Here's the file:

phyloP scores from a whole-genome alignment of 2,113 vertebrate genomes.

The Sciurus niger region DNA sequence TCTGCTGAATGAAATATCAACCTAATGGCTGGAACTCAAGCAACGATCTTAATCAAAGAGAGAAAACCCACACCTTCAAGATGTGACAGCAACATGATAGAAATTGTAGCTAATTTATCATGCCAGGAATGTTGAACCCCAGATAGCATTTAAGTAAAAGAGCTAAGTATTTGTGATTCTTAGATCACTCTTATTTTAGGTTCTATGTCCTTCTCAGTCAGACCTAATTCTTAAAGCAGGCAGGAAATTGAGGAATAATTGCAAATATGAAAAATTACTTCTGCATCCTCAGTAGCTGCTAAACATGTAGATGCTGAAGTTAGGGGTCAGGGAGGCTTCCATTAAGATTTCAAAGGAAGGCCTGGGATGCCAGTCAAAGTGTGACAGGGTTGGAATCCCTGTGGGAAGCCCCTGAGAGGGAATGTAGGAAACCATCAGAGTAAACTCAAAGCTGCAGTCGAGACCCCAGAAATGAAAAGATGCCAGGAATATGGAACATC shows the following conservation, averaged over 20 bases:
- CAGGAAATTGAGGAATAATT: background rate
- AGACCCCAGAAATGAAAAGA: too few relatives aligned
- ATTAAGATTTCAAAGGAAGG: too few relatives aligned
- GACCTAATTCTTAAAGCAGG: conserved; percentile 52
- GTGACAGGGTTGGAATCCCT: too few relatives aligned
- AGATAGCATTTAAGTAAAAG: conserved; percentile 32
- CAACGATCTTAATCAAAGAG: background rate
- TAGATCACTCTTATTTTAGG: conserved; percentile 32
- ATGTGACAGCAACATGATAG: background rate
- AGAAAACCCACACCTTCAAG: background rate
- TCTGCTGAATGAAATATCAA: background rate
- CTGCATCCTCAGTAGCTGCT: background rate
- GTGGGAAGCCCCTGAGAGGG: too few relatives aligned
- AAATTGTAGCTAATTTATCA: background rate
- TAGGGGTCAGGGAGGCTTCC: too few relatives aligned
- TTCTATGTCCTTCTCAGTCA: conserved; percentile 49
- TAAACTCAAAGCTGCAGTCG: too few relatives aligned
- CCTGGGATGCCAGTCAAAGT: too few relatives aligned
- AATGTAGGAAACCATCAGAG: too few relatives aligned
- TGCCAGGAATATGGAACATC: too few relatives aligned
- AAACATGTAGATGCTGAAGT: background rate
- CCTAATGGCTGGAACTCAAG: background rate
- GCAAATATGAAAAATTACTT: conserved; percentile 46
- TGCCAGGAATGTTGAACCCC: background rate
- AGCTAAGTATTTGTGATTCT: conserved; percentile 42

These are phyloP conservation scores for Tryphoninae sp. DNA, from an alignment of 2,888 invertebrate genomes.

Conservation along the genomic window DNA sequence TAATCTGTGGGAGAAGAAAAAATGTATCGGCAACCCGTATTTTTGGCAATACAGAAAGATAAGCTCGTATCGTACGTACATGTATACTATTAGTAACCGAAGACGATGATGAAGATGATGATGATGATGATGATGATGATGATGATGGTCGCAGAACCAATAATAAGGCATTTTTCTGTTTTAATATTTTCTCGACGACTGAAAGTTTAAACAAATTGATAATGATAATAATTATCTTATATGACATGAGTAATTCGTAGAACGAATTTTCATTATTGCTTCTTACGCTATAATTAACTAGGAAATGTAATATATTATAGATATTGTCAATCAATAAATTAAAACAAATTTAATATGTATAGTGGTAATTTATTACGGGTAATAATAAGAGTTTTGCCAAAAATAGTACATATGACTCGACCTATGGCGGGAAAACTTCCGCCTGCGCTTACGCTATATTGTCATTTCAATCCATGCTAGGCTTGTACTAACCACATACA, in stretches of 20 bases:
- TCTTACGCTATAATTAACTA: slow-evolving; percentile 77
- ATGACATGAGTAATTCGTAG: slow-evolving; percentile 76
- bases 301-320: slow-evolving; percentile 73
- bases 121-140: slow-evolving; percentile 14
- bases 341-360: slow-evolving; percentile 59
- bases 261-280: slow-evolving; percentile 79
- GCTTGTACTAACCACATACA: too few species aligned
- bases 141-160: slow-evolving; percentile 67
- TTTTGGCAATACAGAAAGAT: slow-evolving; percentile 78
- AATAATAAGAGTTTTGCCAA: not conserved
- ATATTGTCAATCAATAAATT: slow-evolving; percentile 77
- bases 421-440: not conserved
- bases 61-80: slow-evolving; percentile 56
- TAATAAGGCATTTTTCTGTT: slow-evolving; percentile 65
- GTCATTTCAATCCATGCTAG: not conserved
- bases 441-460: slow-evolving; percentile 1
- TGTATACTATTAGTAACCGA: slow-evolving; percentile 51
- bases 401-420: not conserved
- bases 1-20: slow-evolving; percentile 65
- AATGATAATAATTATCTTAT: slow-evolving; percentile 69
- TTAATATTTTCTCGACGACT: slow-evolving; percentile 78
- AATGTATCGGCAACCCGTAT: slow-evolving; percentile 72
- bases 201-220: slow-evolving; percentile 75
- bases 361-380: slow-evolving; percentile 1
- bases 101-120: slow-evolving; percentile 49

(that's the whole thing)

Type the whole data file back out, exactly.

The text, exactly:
phyloP scores from a whole-genome alignment of 2,113 vertebrate genomes.

The Sciurus niger region DNA sequence TCTGCTGAATGAAATATCAACCTAATGGCTGGAACTCAAGCAACGATCTTAATCAAAGAGAGAAAACCCACACCTTCAAGATGTGACAGCAACATGATAGAAATTGTAGCTAATTTATCATGCCAGGAATGTTGAACCCCAGATAGCATTTAAGTAAAAGAGCTAAGTATTTGTGATTCTTAGATCACTCTTATTTTAGGTTCTATGTCCTTCTCAGTCAGACCTAATTCTTAAAGCAGGCAGGAAATTGAGGAATAATTGCAAATATGAAAAATTACTTCTGCATCCTCAGTAGCTGCTAAACATGTAGATGCTGAAGTTAGGGGTCAGGGAGGCTTCCATTAAGATTTCAAAGGAAGGCCTGGGATGCCAGTCAAAGTGTGACAGGGTTGGAATCCCTGTGGGAAGCCCCTGAGAGGGAATGTAGGAAACCATCAGAGTAAACTCAAAGCTGCAGTCGAGACCCCAGAAATGAAAAGATGCCAGGAATATGGAACATC shows the following conservation, averaged over 20 bases:
- CAGGAAATTGAGGAATAATT: background rate
- AGACCCCAGAAATGAAAAGA: too few relatives aligned
- ATTAAGATTTCAAAGGAAGG: too few relatives aligned
- GACCTAATTCTTAAAGCAGG: conserved; percentile 52
- GTGACAGGGTTGGAATCCCT: too few relatives aligned
- AGATAGCATTTAAGTAAAAG: conserved; percentile 32
- CAACGATCTTAATCAAAGAG: background rate
- TAGATCACTCTTATTTTAGG: conserved; percentile 32
- ATGTGACAGCAACATGATAG: background rate
- AGAAAACCCACACCTTCAAG: background rate
- TCTGCTGAATGAAATATCAA: background rate
- CTGCATCCTCAGTAGCTGCT: background rate
- GTGGGAAGCCCCTGAGAGGG: too few relatives aligned
- AAATTGTAGCTAATTTATCA: background rate
- TAGGGGTCAGGGAGGCTTCC: too few relatives aligned
- TTCTATGTCCTTCTCAGTCA: conserved; percentile 49
- TAAACTCAAAGCTGCAGTCG: too few relatives aligned
- CCTGGGATGCCAGTCAAAGT: too few relatives aligned
- AATGTAGGAAACCATCAGAG: too few relatives aligned
- TGCCAGGAATATGGAACATC: too few relatives aligned
- AAACATGTAGATGCTGAAGT: background rate
- CCTAATGGCTGGAACTCAAG: background rate
- GCAAATATGAAAAATTACTT: conserved; percentile 46
- TGCCAGGAATGTTGAACCCC: background rate
- AGCTAAGTATTTGTGATTCT: conserved; percentile 42

These are phyloP conservation scores for Tryphoninae sp. DNA, from an alignment of 2,888 invertebrate genomes.

Conservation along the genomic window DNA sequence TAATCTGTGGGAGAAGAAAAAATGTATCGGCAACCCGTATTTTTGGCAATACAGAAAGATAAGCTCGTATCGTACGTACATGTATACTATTAGTAACCGAAGACGATGATGAAGATGATGATGATGATGATGATGATGATGATGATGGTCGCAGAACCAATAATAAGGCATTTTTCTGTTTTAATATTTTCTCGACGACTGAAAGTTTAAACAAATTGATAATGATAATAATTATCTTATATGACATGAGTAATTCGTAGAACGAATTTTCATTATTGCTTCTTACGCTATAATTAACTAGGAAATGTAATATATTATAGATATTGTCAATCAATAAATTAAAACAAATTTAATATGTATAGTGGTAATTTATTACGGGTAATAATAAGAGTTTTGCCAAAAATAGTACATATGACTCGACCTATGGCGGGAAAACTTCCGCCTGCGCTTACGCTATATTGTCATTTCAATCCATGCTAGGCTTGTACTAACCACATACA, in stretches of 20 bases:
- TCTTACGCTATAATTAACTA: slow-evolving; percentile 77
- ATGACATGAGTAATTCGTAG: slow-evolving; percentile 76
- bases 301-320: slow-evolving; percentile 73
- bases 121-140: slow-evolving; percentile 14
- bases 341-360: slow-evolving; percentile 59
- bases 261-280: slow-evolving; percentile 79
- GCTTGTACTAACCACATACA: too few species aligned
- bases 141-160: slow-evolving; percentile 67
- TTTTGGCAATACAGAAAGAT: slow-evolving; percentile 78
- AATAATAAGAGTTTTGCCAA: not conserved
- ATATTGTCAATCAATAAATT: slow-evolving; percentile 77
- bases 421-440: not conserved
- bases 61-80: slow-evolving; percentile 56
- TAATAAGGCATTTTTCTGTT: slow-evolving; percentile 65
- GTCATTTCAATCCATGCTAG: not conserved
- bases 441-460: slow-evolving; percentile 1
- TGTATACTATTAGTAACCGA: slow-evolving; percentile 51
- bases 401-420: not conserved
- bases 1-20: slow-evolving; percentile 65
- AATGATAATAATTATCTTAT: slow-evolving; percentile 69
- TTAATATTTTCTCGACGACT: slow-evolving; percentile 78
- AATGTATCGGCAACCCGTAT: slow-evolving; percentile 72
- bases 201-220: slow-evolving; percentile 75
- bases 361-380: slow-evolving; percentile 1
- bases 101-120: slow-evolving; percentile 49